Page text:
• The sale-sourcing rules have been amended to source income to where the property is produced (manufactured). The 50/50 sourcing rule of Section 863(b) has been modified.
  • The fair market value method for determining allocation of interest expense for determining FTCs has been repealed.
  • Taxpayers can make an election to increase the percentage from 50 percent to 100 percent of their pre-2018 unused overall domestic losses.
  • A foreigner’s gain on the sale of a U.S. partnership interest that generated U.S. effectively-connected income is taxed as U.S. effectively-connected income. This overturns Grecian Magnesite Mining, Industrial & Shipping Co. SA v. Commissioner of Internal Revenue, 149 T.C. no. 3 (July 13, 2017).
  • A new foreign tax credit basket is created for foreign branch or flow-through income. Given that GILTI income goes into its own foreign tax credit basket and the change to the sourcing sale rule, among other changes, U.S. individuals and U.S. corporations that are in an excess general limitation FTC position may find it difficult going forward to generate foreign source general limitation income to use up those excess credits.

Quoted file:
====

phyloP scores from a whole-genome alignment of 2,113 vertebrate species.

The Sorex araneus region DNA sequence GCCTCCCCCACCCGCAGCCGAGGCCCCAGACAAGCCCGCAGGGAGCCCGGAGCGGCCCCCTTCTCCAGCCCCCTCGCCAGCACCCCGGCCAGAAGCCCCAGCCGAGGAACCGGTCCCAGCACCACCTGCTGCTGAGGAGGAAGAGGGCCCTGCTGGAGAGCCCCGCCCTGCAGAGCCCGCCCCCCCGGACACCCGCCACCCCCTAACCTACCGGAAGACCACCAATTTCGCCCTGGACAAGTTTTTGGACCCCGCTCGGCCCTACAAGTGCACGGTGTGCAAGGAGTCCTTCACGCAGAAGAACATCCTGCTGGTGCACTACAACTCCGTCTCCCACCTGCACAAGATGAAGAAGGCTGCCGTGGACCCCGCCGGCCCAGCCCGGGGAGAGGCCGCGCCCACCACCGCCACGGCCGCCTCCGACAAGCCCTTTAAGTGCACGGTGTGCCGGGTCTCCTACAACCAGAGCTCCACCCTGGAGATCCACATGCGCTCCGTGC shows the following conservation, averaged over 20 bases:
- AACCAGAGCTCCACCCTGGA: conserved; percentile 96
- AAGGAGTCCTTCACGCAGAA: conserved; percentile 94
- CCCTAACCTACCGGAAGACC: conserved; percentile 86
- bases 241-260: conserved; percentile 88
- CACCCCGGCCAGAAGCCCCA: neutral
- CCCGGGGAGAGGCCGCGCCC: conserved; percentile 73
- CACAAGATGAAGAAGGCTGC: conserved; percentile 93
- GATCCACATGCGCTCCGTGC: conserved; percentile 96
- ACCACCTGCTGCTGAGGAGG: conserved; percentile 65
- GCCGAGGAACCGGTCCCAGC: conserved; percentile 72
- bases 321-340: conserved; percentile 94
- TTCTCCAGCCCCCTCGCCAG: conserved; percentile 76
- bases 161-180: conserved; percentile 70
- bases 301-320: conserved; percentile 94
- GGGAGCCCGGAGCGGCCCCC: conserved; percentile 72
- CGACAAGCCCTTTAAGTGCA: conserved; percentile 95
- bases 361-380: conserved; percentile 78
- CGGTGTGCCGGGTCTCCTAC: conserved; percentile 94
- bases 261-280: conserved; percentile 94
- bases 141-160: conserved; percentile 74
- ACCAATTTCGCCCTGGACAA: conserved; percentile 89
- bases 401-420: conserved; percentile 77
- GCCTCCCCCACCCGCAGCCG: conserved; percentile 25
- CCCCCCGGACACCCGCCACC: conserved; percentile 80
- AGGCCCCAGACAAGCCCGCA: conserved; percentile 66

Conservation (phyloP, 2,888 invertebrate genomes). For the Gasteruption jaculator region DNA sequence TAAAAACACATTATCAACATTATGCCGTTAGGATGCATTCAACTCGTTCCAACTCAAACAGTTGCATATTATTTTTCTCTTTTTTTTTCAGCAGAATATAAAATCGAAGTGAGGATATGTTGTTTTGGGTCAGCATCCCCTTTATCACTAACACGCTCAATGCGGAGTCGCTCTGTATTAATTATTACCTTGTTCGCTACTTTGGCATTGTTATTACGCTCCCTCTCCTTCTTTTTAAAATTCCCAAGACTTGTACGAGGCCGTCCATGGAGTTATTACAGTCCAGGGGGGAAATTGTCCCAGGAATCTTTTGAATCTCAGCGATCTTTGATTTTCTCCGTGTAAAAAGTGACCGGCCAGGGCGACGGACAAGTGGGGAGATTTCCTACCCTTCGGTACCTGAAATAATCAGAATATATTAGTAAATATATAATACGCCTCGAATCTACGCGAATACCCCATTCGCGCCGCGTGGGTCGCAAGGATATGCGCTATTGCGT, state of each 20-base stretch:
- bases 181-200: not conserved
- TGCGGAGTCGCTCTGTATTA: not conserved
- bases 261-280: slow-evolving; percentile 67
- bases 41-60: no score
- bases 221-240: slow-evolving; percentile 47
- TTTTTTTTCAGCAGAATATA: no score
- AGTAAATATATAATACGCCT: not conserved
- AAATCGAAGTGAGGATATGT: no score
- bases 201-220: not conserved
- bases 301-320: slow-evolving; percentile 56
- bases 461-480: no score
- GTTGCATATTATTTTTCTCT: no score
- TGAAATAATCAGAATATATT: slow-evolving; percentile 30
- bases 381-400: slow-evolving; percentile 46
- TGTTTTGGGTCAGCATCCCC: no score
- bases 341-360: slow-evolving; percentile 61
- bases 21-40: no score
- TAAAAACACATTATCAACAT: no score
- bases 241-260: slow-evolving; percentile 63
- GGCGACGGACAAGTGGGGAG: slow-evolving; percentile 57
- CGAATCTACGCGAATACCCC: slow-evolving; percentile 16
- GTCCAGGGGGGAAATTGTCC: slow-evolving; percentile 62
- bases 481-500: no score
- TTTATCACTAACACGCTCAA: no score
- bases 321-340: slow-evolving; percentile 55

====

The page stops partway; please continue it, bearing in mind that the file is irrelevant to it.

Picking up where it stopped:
The Takeaway

The Tax Act has significantly altered the international taxation landscape. The playbook that international tax specialists have been using has been turned completely on its head. The new playbook is heavy in the need to do numbers crunching. Given the short time in which the Tax Act was completed, there will be unintended results. Planning may be difficult until the Treasury Department and IRS provide needed guidance and clarity.


Andrew M. Bernard Jr., CPA, is a managing director for Andersen Tax in Philadelphia and a member of the Pennsylvania CPA Journal Editorial Board. He can be reached at andrew.bernard@andersentax.com.

Julie Leighton, JD, is a tax associate for Andersen Tax in Philadelphia. She can be reached at julie.leighton@andersentax.com.

Read the full Federal Tax Reform Guide presented by the Pennsylvania CPA Journal >